Then, years later, so many years that some people might have mistaken me for a well adjusted adult, I ran out of weed after being high every day for a few months. It wasn’t doing for me what it used to so I decided that it was time once again for a break. The withdrawal was torturous, and I was a week into it. My job review was coming up. A moment where I would be deliberately judged by my superiors. An affair which, for a child who’s primary authority figure, his father, was also his biggest bully, would have been anxiety inducing under relatively calm circumstances. The fear of being judged dredged up all of my failures. I was a terrible husband, a cruel father, I was the monster I hated. Surely they would see that and dispose of me like the trash I was. My awfulness weighed unbearably upon me.
I could not stop stabbing myself in the chest. I hated myself. I was worthless. I was evil. I was garbage. Over and over my right hand plunged a knife through my sternum. Over and over, the knife plunged into my chest, destroying my heart. I could not stop the vision. I wanted to, but I couldn’t stop fantasizing about it in all it’s bloody horror. And when, in a fleeting moment, I did banish the thought my mind said “fine, let’s blow a fucking hole in your head instead!” and now my right hand held a gun and my brains were painting the walls.
I cried uncontrollably, huddled in the fetal position on my bed. I could not stop, but I did feel thankful for the wonderful woman who sat by my side and held me throughout it. I was powerless to my own self hate and depression, but her love shone through.
Life is scary and hard. Either you can run from it, meekly, and stay in your desk and work for other people and trade your time and your soul for some semblance of stability and comfort. Or you can step out into the wind and fire and cast your lot with the rest of the world.
It takes courage. It takes determination. It takes conviction. To succeed.
But I feel it’s worth it.
How you live your life is entirely up to you. I wouldn’t expect my way of living to fit you, and I’m sure your way won’t fit me. We’re different people. That’s cool.
When you mix two things into which people invest deeply — their work and their life — you’re bound to find some strong opinions. It’s also easy to get bogged down in those opinions and have arguments quickly devolve into religious debates. I’d like to avoid that.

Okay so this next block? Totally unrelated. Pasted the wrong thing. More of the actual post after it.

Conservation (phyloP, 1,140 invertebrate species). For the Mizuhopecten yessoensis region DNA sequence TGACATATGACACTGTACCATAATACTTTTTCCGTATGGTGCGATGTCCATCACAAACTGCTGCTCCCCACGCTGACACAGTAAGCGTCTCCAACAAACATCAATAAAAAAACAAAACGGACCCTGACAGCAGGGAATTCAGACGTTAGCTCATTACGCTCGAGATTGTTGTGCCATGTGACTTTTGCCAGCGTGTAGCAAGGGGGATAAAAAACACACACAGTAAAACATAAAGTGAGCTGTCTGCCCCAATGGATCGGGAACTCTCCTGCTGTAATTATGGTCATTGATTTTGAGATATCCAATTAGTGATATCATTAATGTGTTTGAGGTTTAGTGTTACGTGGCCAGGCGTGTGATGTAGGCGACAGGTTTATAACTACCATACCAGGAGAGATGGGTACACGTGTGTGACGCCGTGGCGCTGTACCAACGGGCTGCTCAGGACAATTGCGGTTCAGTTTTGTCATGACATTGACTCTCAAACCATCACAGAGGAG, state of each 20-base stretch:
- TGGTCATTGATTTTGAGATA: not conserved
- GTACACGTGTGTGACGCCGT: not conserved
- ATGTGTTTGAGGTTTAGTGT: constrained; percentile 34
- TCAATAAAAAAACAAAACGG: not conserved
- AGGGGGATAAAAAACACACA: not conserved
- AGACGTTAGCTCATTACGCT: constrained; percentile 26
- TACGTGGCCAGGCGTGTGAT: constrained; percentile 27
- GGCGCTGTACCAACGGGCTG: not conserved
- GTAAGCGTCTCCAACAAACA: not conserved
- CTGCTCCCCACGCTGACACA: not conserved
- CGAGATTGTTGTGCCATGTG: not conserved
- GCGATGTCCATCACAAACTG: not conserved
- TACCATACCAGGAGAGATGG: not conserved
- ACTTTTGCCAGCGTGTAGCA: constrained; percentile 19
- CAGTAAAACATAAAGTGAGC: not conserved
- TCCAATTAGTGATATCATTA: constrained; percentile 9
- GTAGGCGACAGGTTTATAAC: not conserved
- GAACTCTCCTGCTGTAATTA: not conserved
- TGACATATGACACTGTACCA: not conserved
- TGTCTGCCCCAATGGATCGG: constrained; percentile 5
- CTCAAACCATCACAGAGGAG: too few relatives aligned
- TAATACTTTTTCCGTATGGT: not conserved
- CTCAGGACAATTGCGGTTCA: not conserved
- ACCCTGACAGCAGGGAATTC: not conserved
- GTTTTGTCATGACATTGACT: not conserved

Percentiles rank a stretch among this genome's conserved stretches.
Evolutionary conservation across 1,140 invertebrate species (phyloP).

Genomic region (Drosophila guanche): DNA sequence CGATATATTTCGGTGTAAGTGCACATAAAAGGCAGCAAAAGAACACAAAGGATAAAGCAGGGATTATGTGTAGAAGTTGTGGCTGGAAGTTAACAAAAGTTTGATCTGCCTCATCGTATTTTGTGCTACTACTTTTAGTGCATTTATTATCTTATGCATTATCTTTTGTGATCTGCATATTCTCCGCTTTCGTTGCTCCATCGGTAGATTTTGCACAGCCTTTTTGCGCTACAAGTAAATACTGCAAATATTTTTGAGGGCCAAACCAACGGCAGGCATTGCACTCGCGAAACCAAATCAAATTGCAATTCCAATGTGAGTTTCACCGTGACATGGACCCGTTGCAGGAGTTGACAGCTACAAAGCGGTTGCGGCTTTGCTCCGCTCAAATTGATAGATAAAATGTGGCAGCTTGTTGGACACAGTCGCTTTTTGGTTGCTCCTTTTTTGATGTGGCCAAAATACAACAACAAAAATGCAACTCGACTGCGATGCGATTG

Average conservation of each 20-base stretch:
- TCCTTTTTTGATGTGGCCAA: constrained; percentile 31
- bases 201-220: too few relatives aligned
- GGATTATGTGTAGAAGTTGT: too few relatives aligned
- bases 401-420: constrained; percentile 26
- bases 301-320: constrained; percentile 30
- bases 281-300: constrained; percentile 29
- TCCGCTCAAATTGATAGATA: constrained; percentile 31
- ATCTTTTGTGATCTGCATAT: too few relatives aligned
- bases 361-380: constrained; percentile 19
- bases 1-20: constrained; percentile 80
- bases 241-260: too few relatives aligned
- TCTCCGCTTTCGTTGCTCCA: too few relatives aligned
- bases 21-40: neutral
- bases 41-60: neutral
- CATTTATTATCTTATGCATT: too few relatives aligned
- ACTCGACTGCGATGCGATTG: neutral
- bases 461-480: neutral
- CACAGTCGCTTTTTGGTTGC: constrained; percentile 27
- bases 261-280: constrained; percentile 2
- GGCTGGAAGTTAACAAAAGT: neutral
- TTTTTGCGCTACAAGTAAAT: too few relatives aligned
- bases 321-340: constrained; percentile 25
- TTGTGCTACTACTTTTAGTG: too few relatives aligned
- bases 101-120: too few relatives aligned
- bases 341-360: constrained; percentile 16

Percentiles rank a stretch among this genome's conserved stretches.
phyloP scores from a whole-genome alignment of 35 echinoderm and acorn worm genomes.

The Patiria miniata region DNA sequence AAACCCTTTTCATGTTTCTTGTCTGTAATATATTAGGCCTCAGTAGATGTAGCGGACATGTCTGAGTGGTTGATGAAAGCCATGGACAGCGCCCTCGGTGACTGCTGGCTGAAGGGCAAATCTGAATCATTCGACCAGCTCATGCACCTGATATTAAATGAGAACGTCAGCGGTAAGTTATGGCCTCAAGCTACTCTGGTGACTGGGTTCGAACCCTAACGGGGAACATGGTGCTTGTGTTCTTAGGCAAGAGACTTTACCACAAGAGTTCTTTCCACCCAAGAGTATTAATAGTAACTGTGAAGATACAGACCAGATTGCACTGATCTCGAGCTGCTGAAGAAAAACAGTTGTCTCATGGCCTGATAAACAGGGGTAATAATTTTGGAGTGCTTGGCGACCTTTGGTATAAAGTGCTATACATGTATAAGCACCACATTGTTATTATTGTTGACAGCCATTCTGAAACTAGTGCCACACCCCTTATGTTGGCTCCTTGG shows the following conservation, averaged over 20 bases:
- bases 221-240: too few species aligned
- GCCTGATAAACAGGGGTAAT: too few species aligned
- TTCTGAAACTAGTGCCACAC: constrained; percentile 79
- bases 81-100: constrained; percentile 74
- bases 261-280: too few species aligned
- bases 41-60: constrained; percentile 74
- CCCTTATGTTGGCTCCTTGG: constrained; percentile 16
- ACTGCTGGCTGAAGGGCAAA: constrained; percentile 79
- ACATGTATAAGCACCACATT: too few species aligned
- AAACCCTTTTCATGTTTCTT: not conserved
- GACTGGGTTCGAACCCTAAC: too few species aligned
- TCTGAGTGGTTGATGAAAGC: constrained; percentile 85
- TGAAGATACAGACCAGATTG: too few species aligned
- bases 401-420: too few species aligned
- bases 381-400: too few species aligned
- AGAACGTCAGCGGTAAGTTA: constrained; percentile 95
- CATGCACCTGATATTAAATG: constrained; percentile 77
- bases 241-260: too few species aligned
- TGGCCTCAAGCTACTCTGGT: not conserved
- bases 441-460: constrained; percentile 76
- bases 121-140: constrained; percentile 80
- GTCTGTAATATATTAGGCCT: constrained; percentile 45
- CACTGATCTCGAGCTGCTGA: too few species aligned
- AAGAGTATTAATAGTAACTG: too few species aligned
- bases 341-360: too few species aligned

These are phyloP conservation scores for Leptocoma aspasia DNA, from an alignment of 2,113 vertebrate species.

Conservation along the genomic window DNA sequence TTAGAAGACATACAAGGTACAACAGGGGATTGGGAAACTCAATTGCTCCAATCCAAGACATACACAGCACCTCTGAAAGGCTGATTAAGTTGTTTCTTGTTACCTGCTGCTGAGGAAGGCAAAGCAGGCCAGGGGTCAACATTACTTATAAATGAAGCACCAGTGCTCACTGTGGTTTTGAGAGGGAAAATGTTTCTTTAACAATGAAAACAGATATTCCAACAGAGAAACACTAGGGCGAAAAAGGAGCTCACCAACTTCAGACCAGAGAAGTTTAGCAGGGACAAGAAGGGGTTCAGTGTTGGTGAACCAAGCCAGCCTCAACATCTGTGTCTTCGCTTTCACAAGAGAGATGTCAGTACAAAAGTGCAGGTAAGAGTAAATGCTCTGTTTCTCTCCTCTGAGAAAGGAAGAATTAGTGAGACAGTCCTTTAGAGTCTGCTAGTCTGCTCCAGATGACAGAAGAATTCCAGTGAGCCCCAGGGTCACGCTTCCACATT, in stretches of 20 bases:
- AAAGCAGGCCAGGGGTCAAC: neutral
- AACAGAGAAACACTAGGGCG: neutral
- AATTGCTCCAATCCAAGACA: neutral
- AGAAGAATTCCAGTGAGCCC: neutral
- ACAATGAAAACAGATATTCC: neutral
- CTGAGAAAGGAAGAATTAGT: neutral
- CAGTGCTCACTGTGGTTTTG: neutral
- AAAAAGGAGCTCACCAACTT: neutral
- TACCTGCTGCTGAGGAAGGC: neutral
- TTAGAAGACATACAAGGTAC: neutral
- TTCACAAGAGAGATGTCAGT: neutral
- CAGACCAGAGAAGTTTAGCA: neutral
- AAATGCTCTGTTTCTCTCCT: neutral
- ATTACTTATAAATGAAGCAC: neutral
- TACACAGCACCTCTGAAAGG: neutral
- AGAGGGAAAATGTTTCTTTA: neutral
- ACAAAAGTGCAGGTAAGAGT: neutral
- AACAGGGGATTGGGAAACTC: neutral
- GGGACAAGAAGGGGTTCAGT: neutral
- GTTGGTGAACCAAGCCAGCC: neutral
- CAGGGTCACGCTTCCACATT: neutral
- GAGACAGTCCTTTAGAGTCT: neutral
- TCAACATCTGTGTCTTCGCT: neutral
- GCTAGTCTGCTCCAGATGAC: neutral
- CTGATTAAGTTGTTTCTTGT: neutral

Whatever choices you’ve made about how to live your life and do your work are fine with me. You were free to make the choices you did, and you’re free to change them now. Learn to love the choices you’ve made, or change them and shut the fuck up.
A job is just a job.
Sure, I write code for money (one of several skills) and what I do is just a job to me, but that’s because I’ve learned the hard way. I used to put a lot more passion into my job and found that believing the job is anything more than just a job is a great way lose my sanity and wreck my health.
So, I gave all my fucks up. Since then I’ve become a better developer because I’m not obsessed with my work. I can be objective about it and what makes it successful. I’m OK with being wrong. I learned to let go more, which helps me learn more new things. It’s alright to be reasonable.
A problem with branding a person as a 501 Developer is that it undermines the fact that just because they’re not in the office it doesn’t mean they’re not working. It’s the simple matter of having a lot to care about in life and the complex matter of balancing it all.
For me, even though I arrive at 9 and leave at 5 every day (rare exceptions, and the odd weekend for a crazy deadline notwithstanding) I’m working the entire rest of the day. I have a wife and a family that deserve my love and attention because there’s no fucking way I’m going to be one of those people who regrets on their deathbed how little time they spent with their family. Even with all that I give them it’s never enough. I’m usually up before everyone else in the house, and I’m always the last to go to bed. Coming in at 9 and leaving at 5 is not a matter of laziness, it’s a matter of having several responsibilities, of which my day job is only one.
Demeaning someone with the accusation of a lack of dedication because they’re responsible is insane and abusive. If you willingly work 50, 60, or even 90 fucking hours a week and then proceed to flaunt that I would immediately be suspicious. Why are you overcompensating? Are you really happy? I’d also question your ability to value your time and the time of others. Can you balance priorities? Honestly?
Working long and hard is not sustainable, nor healthy. You have to learn to work smart and apply yourself effectively. That’s called wisdom.
More is never better. Smarter is better. Better is better.
The world and its people change all the time, everyday, in ways no one will ever completely predict. Keep up, or shut up.
Also, remember to let things go. That’s how you keep up, and that’s how you keep sane.
The Moth Presents Anthony Griffith: The Best of Times, The Worst of Times.